When Jesus described his true disciples in the beatitudes (see Matthew 5:10-16), he included persecution as distinguishing mark (cf. John 15:20). Persecuted people live provokingly different lifestyles in the world. They are true difference-makers and Jesus picks up on this when he reminds his disciples that they are the salt of the earth and the light of the world. He also cautioned them not to follow the temptation to dilute the salt or hide the light. The followers of Jesus must be like well-lit cities on a hill that cannot be hidden. We must capture strategic places of influence for Jesus and not allow ourselves to be marginalized by the pressures of selective intolerance.

Witness with wisdom and grace:

Considering the atmosphere I have described, Christian witness should be offered with wisdom and grace. Scripture that is particularly applicable exhorts us to, “Be wise in the way you act toward outsiders; make the most of every opportunity. Let your conversation be always full of grace, seasoned with salt, so that you may know how to answer everyone” (Colossians 4:5-6). Given the prevailing distortions of tolerance and the misdirected attitude toward religious beliefs, it is also wise to emphasize the inclusive parts of our message. The good news of salvation is meant for all people.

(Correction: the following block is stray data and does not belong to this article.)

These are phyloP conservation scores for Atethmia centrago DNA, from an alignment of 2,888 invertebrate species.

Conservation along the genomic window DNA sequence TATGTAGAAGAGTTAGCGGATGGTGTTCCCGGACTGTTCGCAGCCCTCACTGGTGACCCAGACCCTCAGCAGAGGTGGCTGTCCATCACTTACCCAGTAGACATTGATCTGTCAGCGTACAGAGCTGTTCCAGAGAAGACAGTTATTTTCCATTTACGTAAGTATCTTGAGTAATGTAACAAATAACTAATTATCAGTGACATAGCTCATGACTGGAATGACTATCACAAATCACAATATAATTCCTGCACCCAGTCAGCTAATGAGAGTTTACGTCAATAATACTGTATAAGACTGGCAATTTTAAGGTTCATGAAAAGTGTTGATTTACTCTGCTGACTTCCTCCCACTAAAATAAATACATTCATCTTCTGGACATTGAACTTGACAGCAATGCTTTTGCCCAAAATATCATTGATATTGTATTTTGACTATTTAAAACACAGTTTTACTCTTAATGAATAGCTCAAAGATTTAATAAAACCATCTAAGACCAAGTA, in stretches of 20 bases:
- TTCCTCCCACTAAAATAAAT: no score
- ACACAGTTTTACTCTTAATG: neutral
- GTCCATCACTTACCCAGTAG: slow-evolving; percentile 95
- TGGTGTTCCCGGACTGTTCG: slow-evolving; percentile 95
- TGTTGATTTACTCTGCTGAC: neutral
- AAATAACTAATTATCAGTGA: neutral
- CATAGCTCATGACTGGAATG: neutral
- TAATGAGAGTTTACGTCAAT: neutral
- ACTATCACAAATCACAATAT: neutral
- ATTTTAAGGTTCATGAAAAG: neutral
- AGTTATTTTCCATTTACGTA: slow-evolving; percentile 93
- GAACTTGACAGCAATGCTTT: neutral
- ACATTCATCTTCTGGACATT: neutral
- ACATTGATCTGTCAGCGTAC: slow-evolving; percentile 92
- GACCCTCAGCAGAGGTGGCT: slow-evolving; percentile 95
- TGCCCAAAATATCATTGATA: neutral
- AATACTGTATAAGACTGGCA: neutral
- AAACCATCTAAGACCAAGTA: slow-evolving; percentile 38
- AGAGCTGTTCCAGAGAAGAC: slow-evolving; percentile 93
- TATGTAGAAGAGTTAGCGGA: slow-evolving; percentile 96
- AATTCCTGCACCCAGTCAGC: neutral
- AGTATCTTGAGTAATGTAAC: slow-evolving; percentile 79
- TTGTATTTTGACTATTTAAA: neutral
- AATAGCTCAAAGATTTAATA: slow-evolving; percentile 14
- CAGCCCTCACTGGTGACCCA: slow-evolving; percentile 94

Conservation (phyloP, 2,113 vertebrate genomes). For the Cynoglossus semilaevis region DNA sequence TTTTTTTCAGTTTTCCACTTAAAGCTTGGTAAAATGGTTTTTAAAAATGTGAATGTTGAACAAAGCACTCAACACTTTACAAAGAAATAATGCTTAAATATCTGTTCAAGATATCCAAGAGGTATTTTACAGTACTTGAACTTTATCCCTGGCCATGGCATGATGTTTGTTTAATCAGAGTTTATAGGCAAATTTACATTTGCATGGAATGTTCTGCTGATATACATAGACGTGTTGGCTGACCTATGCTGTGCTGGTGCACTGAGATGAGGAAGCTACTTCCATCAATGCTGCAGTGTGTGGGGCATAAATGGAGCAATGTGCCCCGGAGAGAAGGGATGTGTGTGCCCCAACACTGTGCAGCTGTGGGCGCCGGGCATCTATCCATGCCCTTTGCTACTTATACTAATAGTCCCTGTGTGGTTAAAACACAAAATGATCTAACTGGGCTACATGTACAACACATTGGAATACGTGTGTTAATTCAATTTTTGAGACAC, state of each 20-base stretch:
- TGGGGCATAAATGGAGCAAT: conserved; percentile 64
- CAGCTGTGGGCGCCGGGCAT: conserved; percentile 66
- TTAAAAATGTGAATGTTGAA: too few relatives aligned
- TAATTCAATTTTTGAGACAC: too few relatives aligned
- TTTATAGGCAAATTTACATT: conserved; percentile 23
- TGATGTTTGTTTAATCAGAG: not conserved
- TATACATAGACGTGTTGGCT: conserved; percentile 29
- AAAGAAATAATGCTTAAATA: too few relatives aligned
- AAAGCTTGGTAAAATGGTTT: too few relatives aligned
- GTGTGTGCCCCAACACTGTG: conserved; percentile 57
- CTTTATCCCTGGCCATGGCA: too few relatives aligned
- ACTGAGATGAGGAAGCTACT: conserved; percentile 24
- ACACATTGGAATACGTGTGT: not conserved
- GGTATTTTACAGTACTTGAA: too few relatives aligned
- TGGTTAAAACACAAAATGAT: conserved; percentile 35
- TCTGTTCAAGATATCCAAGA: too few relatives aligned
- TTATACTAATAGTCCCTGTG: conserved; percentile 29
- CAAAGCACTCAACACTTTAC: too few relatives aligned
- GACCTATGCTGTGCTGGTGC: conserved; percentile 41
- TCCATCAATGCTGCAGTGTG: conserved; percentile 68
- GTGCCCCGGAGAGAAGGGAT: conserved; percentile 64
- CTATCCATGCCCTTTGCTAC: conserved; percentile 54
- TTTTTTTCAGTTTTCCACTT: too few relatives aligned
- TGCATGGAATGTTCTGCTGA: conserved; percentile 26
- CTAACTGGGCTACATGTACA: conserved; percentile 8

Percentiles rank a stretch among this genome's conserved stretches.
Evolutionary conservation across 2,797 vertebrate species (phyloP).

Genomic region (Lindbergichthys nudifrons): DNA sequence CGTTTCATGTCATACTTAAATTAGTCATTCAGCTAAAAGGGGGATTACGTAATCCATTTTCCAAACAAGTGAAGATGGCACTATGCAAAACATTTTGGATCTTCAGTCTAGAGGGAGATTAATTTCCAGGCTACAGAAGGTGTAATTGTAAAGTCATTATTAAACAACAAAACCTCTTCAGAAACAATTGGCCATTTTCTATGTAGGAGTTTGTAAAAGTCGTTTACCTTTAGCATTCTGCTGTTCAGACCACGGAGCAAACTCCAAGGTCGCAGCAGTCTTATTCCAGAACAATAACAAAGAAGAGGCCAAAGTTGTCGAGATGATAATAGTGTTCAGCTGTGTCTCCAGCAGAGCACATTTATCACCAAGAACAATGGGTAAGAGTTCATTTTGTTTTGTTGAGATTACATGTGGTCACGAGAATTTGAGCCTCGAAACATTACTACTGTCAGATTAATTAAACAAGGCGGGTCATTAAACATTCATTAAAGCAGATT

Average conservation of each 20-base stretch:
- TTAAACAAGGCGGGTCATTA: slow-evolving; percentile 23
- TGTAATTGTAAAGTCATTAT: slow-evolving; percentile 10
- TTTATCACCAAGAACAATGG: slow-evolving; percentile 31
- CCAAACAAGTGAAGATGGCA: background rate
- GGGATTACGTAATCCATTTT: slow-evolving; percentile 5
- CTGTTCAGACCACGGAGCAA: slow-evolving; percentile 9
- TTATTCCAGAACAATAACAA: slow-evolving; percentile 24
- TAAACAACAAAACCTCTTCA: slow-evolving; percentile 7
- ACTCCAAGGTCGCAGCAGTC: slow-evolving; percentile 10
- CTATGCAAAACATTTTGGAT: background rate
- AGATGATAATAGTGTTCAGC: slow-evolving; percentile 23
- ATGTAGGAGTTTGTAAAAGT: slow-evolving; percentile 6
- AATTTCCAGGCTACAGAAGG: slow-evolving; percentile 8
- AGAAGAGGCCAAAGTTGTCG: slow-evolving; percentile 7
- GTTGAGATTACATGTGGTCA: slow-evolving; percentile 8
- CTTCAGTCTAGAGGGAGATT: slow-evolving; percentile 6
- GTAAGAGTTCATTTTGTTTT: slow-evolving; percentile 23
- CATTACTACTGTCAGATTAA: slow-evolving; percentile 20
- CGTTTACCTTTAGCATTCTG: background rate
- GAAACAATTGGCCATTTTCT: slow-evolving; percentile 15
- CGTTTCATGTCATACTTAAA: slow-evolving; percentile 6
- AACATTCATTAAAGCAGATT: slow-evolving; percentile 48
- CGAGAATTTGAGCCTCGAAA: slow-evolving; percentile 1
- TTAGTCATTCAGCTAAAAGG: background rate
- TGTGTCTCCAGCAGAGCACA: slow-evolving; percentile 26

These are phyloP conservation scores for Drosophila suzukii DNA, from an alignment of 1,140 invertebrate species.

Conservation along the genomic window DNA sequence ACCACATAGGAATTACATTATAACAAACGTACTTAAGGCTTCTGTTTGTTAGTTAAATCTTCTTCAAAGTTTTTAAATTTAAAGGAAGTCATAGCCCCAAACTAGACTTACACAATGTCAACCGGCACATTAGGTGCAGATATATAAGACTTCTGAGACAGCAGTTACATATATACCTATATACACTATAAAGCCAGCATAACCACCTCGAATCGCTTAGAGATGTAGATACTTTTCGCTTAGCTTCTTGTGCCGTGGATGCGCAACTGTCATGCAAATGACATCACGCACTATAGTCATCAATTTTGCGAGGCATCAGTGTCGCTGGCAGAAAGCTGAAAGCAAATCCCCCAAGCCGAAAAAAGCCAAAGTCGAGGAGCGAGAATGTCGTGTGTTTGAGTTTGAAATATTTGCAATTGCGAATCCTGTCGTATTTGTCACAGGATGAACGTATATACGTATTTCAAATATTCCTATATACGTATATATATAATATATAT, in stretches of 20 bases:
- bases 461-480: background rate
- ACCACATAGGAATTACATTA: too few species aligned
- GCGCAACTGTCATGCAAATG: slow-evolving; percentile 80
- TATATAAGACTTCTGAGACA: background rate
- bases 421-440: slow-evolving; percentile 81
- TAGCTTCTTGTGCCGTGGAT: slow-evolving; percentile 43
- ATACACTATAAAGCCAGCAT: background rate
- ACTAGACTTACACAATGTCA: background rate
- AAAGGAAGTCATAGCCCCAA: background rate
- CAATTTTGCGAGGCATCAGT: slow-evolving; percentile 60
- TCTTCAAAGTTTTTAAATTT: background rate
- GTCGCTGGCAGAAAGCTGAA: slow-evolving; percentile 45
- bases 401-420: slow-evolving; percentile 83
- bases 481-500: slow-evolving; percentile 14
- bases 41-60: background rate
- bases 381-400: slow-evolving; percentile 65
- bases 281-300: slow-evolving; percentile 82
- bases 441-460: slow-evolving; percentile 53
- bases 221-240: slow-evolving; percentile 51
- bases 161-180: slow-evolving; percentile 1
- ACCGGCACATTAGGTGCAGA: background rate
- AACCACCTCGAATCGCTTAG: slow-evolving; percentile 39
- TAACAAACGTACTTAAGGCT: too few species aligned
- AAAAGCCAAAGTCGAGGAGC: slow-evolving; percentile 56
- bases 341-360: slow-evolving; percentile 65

At least seven truths related to the gospel apply to all people – without exception.

1.  God has demonstrated his love for all people (John 3:16).

2.  God desires the salvation of all people (I Timothy 2:3-4).

3.  God has made provision for the salvation of all people (I John 2:2).

4.  God commands all people to repent (Acts 17:30).

5.  God will hold all people accountable for their response (Acts 17:31).

6.  God takes no pleasure in anyone’s rejection of his provision (Ezekiel 18:23,32).

7.  God will save all people who place faith in the Lord Jesus Christ (John 3:16).

Questions for discussion:

1. What are the long-term affects for those who spend large amounts of time in environments where they learn to avoid talking about particulars and absolutes?

2. Would a learned ability to suspend commitment to one’s belief lead to moral compromise in similar circumstances?

3. How can churches address these matters and the issue of inarticulacy regarding the faith?

4. How does Christian teaching that all people are created equal in the image of God serve as the only reliable basis for true tolerance?

5. Does tolerance ask too little of people?

6. Would it be better to use the word respect instead of the term tolerance? If so, Why?

7. How would a call to radical neighbor love over tolerance be more socially transformative from a Christian perspective?

8. How do the salt and light metaphors relate to the roles of Jesus’ followers in the world?

Steve Cornell

Senior pastor

Millersville Bible Church

Millersville PA.  17551












About Wisdomforlife

Just another worker in God's field.
This entry was posted in Christian life, Christianity, Evangelism, Missions, Relativism, THeo-phobia, Tolerance, Witness, Worldview. Bookmark the permalink.